Guys may also be more prone to cover or escape from their depression by self medicating with drugs or alcohol or even exercise. Physical exercise may help as a short-term strategy, but for some it becomes a compulsion. They cannot seem to work out hard enough or long enough, even when they are injured or their bodies are telling them to slow down.

Terrance Real, author of I Don’t Want to Talk About It: Overcoming the Secret Legacy of Male Depression says that men often harbour a hidden depression. “One of the ironies about men’s depression,” Real says, “is that the very forces that help create it prevent us from seeing it. Men are not supposed to be vulnerable. Pain is something we are to rise above.” Some see depression itself as ‘unmanly’ or associate it with feminine emotionality. As a result, friends and family may not see sadness and tears, “What you see are the footprints of depression or the defences a man is using to run from it.” According to Real, those footprints usually involve self-medication with booze or drugs, risk taking (like gambling, driving fast, or womanising), radical isolation and lashing out at others.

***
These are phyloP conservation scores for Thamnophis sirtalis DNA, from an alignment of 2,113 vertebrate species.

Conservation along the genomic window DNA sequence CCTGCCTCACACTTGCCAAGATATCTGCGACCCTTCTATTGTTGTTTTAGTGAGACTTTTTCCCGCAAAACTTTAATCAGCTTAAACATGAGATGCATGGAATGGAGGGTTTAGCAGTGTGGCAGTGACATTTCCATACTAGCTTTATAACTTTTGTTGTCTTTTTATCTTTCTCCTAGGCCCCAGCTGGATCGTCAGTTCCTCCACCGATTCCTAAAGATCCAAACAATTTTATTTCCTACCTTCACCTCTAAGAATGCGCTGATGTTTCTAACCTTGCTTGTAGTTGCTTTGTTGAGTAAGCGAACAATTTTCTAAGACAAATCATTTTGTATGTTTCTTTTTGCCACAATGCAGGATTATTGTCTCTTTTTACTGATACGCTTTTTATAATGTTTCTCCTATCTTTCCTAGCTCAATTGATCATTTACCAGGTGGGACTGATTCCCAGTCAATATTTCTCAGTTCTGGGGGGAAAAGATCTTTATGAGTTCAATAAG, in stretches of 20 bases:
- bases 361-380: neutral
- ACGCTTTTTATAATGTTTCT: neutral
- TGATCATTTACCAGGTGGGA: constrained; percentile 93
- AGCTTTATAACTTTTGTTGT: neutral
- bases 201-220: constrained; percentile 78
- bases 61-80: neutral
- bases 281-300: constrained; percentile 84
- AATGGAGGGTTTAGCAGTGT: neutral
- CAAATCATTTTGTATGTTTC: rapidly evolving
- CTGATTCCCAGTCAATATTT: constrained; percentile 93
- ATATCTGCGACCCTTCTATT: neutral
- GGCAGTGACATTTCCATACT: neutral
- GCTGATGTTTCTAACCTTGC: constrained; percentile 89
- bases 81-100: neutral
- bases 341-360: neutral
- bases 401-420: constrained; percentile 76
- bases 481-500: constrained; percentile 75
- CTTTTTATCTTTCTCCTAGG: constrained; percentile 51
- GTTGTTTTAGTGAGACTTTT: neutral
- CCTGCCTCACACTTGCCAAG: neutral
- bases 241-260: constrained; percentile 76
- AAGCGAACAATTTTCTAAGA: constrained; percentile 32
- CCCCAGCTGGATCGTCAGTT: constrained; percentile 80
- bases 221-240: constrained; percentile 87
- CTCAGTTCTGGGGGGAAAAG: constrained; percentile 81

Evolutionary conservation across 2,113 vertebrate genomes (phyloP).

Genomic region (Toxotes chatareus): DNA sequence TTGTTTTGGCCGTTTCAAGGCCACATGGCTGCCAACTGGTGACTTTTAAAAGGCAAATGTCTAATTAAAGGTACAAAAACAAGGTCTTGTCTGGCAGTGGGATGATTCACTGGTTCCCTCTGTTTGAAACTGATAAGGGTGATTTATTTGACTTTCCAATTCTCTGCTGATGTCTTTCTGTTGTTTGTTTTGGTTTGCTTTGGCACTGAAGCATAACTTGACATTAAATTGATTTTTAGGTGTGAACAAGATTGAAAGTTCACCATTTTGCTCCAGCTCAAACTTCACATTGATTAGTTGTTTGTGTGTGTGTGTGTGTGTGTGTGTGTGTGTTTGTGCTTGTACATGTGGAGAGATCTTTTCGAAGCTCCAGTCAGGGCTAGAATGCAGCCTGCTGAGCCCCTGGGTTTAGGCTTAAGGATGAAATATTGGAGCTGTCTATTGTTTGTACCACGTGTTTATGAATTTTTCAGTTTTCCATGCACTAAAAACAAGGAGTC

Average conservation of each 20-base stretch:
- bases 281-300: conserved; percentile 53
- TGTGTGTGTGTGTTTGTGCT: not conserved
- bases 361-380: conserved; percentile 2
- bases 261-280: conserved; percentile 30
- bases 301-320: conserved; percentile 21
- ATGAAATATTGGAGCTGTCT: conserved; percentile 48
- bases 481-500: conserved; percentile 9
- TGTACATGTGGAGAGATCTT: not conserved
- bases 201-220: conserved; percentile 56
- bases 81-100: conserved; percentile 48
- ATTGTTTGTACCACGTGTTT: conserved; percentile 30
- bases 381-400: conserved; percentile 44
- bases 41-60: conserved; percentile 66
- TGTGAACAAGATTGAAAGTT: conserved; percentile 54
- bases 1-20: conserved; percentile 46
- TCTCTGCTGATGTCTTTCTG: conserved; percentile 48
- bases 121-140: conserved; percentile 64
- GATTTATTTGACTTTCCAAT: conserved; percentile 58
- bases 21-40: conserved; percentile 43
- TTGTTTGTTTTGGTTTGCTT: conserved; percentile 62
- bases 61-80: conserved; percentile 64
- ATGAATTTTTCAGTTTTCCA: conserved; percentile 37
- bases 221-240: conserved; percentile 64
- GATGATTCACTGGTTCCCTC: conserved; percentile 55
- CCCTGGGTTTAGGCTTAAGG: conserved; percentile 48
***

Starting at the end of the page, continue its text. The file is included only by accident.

Eventually, depression tends to break through these fragile defences. When it does, it can be overwhelming and shocking to nearly everyone. It may look like it came out of nowhere or be thought of as just a phase. Dr. William Pollack of the Harvard Medical School says “Boys are trained in ways that make it likely they get depression later. If it doesn’t destroy their relationships sooner, it shows up by midlife. Midlife crisis is euphemism for male-based depression.”

Though studies show that about twenty percent of people will have at least one serious episode of depressive illness in their lifetime, some people are at greater risk than others. Many fighters seem to have backgrounds that are loaded with those risk factors –having been abused as a child, bad childhood relationships with their parents, childhood loss of a parent, marital / relationship problems, and low social support.